¶ 9 Although a defendant initially bears the burden of proof on a motion to suppress, where a defendant makes a prima facie case that the evidence was obtained by an illegal search or seizure, the burden shifts to the State to go forward with evidence countering the defendant's prima facie case. People v. Kveton, 362 Ill. App. 3d 822, 832 (2005). A defendant presents a prima facie case when he demonstrates that the search was conducted without a warrant. See People v. Gipson, 203

Ill. 2d 298, 307 (2003) ("Here, defendant made his prima facie case by showing that Sergeant Byrd searched the trunk of defendant's car without a warrant."). Here, defendant presented his prima facie case when he presented evidence that Gaw did not have a warrant to search defendant. Accordingly, the burden shifted to the State to present evidence that the search of defendant was justified under a recognized exception to the warrant requirement.

¶ 10 The fourth amendment to the United States Constitution guarantees the "right of the people to be secure in their persons, houses, papers, and effects, against unreasonable searches and seizures." U.S. Const., amend. IV. Generally, a warrant is necessary to satisfy the reasonableness requirement of the fourth amendment. People v. Sorenson, 196 Ill. 2d 425, 432 (2001).

¶ 11 The trial court found that the warrantless search of defendant was justified, in part, by an extension of the warrant exception recognized in Terry. Under Terry, an officer may stop a person for temporary questioning if the officer reasonably believes that the person has committed, or is about to commit, a crime. People v. Flowers, 179 Ill. 2d 257, 262 (1997). In addition, if the officer reasonably believes that the person stopped is armed and dangerous, the officer may conduct a limited pat-down search to determine whether the person is, in fact, carrying a weapon. Sorenson, 196 Ill. 2d at 432; Flowers, 179 Ill. 2d at 262. Any search that goes beyond what is necessary to determine if the person is armed is not valid under Terry, and the fruits of such a search will be suppressed. Sorenson, 196 Ill. 2d at 432.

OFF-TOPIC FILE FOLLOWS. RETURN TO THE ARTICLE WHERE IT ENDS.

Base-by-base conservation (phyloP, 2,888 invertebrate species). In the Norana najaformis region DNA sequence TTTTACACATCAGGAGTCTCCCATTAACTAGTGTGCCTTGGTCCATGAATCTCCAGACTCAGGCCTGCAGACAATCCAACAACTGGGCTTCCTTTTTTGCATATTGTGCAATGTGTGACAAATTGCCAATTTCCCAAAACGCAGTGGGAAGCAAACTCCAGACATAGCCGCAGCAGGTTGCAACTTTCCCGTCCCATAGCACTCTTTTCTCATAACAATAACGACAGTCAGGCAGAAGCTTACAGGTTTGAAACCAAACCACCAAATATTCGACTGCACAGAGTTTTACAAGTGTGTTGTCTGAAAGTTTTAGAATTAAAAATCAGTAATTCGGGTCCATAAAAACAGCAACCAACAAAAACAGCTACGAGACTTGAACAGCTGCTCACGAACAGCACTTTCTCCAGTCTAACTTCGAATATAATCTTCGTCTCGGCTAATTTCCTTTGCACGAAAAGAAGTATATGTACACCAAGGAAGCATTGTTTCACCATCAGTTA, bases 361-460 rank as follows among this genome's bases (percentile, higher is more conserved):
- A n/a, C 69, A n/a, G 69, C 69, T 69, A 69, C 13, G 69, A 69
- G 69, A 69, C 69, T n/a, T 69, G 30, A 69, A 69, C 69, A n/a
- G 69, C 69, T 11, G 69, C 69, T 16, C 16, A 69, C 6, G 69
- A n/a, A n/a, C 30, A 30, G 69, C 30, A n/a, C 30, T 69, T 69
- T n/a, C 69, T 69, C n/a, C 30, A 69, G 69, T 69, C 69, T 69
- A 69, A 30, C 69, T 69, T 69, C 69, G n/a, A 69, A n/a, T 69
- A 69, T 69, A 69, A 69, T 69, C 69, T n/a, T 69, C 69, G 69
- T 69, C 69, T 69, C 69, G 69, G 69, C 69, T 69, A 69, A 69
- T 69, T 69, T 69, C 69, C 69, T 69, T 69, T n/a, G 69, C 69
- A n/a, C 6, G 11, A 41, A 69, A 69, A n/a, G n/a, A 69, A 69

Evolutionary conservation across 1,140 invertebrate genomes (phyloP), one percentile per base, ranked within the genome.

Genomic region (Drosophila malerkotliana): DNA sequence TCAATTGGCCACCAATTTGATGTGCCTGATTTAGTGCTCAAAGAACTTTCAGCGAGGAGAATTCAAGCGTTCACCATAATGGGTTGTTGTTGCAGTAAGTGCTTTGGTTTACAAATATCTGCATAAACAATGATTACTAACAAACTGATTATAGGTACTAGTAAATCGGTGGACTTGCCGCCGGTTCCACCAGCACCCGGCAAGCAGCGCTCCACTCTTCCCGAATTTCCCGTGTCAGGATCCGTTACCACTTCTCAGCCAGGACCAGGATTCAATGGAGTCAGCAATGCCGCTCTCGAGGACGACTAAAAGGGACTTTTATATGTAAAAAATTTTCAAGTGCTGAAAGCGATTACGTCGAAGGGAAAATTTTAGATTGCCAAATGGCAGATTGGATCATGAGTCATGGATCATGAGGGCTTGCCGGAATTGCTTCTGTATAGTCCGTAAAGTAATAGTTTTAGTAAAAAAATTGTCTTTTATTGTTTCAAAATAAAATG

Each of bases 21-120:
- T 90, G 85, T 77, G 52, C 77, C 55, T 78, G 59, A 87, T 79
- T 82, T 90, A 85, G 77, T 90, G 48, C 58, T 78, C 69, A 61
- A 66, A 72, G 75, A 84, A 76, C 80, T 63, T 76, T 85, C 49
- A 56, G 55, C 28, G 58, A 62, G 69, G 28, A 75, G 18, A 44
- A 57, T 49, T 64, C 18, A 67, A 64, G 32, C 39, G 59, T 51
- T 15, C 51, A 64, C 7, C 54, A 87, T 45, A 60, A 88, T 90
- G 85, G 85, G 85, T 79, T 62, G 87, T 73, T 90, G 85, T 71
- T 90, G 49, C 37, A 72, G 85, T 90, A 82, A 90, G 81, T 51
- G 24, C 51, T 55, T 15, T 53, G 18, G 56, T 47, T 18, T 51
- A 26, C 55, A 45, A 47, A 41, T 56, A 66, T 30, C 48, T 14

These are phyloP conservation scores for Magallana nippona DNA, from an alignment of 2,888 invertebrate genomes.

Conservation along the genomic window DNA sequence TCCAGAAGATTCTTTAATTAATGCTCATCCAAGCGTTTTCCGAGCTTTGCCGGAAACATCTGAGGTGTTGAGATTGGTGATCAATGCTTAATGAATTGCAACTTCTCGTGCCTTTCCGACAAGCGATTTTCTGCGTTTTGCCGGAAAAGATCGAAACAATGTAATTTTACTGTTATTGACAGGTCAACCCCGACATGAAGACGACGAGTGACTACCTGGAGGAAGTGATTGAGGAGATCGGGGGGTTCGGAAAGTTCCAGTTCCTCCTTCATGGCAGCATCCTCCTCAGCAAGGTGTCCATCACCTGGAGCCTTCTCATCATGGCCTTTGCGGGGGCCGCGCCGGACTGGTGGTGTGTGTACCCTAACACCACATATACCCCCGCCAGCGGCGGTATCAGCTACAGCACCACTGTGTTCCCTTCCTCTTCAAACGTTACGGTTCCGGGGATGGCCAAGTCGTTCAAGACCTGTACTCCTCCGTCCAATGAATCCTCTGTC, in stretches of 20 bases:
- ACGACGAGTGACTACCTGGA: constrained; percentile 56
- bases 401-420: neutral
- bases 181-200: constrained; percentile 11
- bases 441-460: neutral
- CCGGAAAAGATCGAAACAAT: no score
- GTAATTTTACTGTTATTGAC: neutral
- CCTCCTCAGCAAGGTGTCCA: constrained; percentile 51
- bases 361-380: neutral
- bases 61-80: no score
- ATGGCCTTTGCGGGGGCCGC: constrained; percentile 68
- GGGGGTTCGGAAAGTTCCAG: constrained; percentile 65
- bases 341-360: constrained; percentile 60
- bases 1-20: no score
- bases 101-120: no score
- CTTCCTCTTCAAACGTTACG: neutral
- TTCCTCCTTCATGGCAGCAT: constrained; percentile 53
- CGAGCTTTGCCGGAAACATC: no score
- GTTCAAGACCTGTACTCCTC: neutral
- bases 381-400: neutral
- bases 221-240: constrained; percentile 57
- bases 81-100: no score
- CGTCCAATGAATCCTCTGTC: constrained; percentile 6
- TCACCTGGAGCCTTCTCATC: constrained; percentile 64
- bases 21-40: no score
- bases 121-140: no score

¶ 12 The search in this case was not justified under Terry for several reasons. First, no evidence indicated that defendant had committed or was about to commit a crime. Gaw testified that it was "apparent" that defendant was the victim of the fight and that defendant was not a suspect of any kind. Second, there was no evidence that Gaw reasonably believed defendant to be armed and dangerous. Finally, the search that Gaw conducted went beyond a pat-down search limited to determining whether defendant was armed. The evidence indicated that Gaw reached into defendant's pocket to remove the pipe. Yet, there was no evidence presented that Gaw first conducted an external pat-down of defendant and that the pipe felt like a weapon (Sorenson, 196 Ill. 2d at 432 (Terry searches must be limited to determining whether the person is armed)) or was readily identifiable as contraband (see Minnesota v. Dickerson, 508 U.S. 366, 375 (1993) ("If a police officer lawfully pats down a suspect's outer clothing and feels an object whose contour or mass makes its identity immediately apparent, there has been no invasion of the suspect's privacy beyond that already authorized by the officer's search for weapons ***.")).

¶ 13 The trial court also found that the search was appropriate because it was analogous to a search conducted by an officer prior to giving a citizen a courtesy ride in a squad car. This court has recognized that, in the interest of the officer's safety, he may conduct a protective pat-down search for weapons prior to providing a citizen a courtesy ride in a squad car. Queen, 369 Ill. App. 3d at 218, 220; People v. Smith, 346 Ill. App. 3d 146, 164 (2004), aff'd, 214 Ill. 2d 338 (2005), overruled in part on other grounds, People v. Luedemann, 222 Ill. 2d 530, 548 (2006).